Transplant Candidates and Substance Use: Adopting Rational Health Policy for Resource Allocation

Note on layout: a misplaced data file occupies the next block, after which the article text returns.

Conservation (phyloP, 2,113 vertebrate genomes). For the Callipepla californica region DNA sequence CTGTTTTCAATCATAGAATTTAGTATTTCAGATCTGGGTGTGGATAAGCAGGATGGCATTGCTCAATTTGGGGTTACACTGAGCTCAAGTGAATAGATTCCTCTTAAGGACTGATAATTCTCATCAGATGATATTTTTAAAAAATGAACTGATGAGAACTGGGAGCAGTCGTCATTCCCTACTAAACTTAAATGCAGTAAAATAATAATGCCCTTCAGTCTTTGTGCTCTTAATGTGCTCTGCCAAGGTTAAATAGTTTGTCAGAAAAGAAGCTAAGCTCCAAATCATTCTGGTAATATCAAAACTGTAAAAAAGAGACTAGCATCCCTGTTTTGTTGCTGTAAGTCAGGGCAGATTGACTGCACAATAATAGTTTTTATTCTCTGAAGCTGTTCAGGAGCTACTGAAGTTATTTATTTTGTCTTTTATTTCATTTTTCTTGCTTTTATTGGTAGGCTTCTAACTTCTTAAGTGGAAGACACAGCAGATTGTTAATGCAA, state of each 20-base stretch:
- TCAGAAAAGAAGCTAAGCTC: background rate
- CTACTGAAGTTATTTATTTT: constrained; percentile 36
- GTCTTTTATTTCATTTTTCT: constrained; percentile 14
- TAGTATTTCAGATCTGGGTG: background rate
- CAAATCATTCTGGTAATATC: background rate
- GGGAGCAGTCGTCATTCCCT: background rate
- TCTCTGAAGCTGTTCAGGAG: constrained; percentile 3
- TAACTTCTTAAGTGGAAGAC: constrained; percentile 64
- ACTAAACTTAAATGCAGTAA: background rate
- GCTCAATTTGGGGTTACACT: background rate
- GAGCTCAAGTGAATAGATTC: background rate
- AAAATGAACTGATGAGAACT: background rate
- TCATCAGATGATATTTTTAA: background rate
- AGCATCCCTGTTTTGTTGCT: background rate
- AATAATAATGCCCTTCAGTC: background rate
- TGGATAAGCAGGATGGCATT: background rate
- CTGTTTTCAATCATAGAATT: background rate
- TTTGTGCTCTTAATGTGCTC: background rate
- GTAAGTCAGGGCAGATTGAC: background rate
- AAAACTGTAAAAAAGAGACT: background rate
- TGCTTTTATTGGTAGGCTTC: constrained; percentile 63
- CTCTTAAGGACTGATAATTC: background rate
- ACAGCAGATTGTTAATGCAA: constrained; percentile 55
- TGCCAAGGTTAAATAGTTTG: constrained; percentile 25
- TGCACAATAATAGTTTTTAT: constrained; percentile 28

Organ transplant candidates are often denied life saving organs on account of their medical marijuana drug use. Individuals who smoke medicinal marijuana are typically classified as substance abusers, and ultimately deemed ineligible for transplantation, despite their receipt of the drug under a physician’s supervision and prescription. However, patients who smoke cigarettes or engage in excessive alcohol consumption are routinely considered for placement on the national organ transplant waiting list. Transplant facilities have the freedom to regulate patient selection criteria with minimal oversight. As a result, the current organ allocation system in the United States is rife with inconsistencies and results in disparities in allocation decisions. This Article reviews the history and underlying rationale of organ allocation in the United States and the National Organ Transplant Act. It then examines ill-founded policies regarding transplant candidates who present issues of substance “abuse” compared with substance “use,” and the resulting disparities in waiting-list criteria. In response, a model rule for a national set of patient selection guidelines is provided. Definitions of terms, distinctions regarding proper patient classification, and protocols for a second chance policy to be used in the event of a relapse among wait-listed patients are addressed. Finally, stipulations that require designated abstention periods as well as random drug screenings in relation to subsequent relisting are also included. This policy distinguishes between candidates who present issues of substance use versus substance abuse. The use of such a model allocation policy will promote equity and scientific bases in the organ allocation process.